Doesn’t this also imply that you are using AWT/Swing? JavaFX has no way to be hosted in anything other than a JFXPanel or a JavaFX Stage. Only the JFXPanel can be hosted in a windows that allows heavy weight (native) controls, or even allows JNI code to get the window handle so you can integrate your JavaFX with other native bits.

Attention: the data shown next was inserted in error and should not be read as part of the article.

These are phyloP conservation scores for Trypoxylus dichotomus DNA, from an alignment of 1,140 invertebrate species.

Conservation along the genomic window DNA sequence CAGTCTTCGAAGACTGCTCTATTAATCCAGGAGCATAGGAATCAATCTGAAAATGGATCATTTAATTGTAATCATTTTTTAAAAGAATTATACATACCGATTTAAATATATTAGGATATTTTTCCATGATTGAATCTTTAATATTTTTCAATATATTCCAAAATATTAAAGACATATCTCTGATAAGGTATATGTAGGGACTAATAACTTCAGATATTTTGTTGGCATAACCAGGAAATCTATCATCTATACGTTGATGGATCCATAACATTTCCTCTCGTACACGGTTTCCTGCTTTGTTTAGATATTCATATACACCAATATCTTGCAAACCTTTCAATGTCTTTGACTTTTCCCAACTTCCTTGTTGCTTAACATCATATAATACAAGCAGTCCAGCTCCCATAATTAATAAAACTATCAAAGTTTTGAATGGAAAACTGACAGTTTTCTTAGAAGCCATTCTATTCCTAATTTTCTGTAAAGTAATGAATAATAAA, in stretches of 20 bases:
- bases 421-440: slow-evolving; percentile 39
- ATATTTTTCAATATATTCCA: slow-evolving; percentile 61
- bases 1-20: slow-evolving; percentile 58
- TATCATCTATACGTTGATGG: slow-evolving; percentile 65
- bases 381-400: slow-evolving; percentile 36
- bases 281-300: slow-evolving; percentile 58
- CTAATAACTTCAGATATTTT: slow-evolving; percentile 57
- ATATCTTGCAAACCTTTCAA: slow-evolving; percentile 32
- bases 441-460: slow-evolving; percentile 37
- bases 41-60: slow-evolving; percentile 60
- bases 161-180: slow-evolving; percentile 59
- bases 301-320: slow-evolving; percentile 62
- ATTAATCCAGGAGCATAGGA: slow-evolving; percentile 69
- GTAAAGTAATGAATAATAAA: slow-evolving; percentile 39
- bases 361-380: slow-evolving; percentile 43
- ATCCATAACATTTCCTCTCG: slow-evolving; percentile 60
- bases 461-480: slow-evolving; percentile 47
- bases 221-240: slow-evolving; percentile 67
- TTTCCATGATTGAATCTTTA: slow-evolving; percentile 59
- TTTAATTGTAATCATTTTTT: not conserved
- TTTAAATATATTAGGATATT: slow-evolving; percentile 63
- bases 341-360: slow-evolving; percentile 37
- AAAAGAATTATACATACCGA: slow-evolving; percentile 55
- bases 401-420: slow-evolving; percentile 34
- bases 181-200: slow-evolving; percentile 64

Scott On Dec 9, 2013, at 12:55 PM, Stephen F Northover <steve.x.northo...@oracle.com> wrote: > Today, you can only exercise the choice by writing native code and you face > heavyweight / lightweight issues depending on the platform and API. > > Steve > > On 2013-12-09 12:31 PM, Felix Bembrick wrote: >> Stephen, I thoroughly agree that JavaFX is by far the best choice for >> non-native apps/widgets which is precisely my point. They are the kind of >> apps perfect for using JavaFX. >> >> But you refer to giving people the choice to go native where appropriate. >> How can I exercise that choice? Where is the support for native widgets in >> JavaFX? >> >> And isn't the real Holy Grail being able to mix native and non-native >> widgets in the same app with all features of Node being available to every >> widget, with all the effects and transforms, all the CSS/styling and with >> all the performance? >> >> Could JavaFX ever be such a toolkit? >> >>> On 10 Dec 2013, at 2:24, Stephen F Northover <steve.x.northo...@oracle.com> >>> wrote: >>> >>> Here are my thoughts on the matter. Give people the choice of whether to >>> use native or non-native components. In some applications, everything will >>> be non-native. In others, only the main content area will be non-native >>> and the rest will be native. In some mobile applications, perhaps the >>> preference pages will be native and other parts will not. >>> >>> JavaFX is the best choice for non-native widgets and we are committed to >>> making it the best toolkit all around. >>> >>> Steve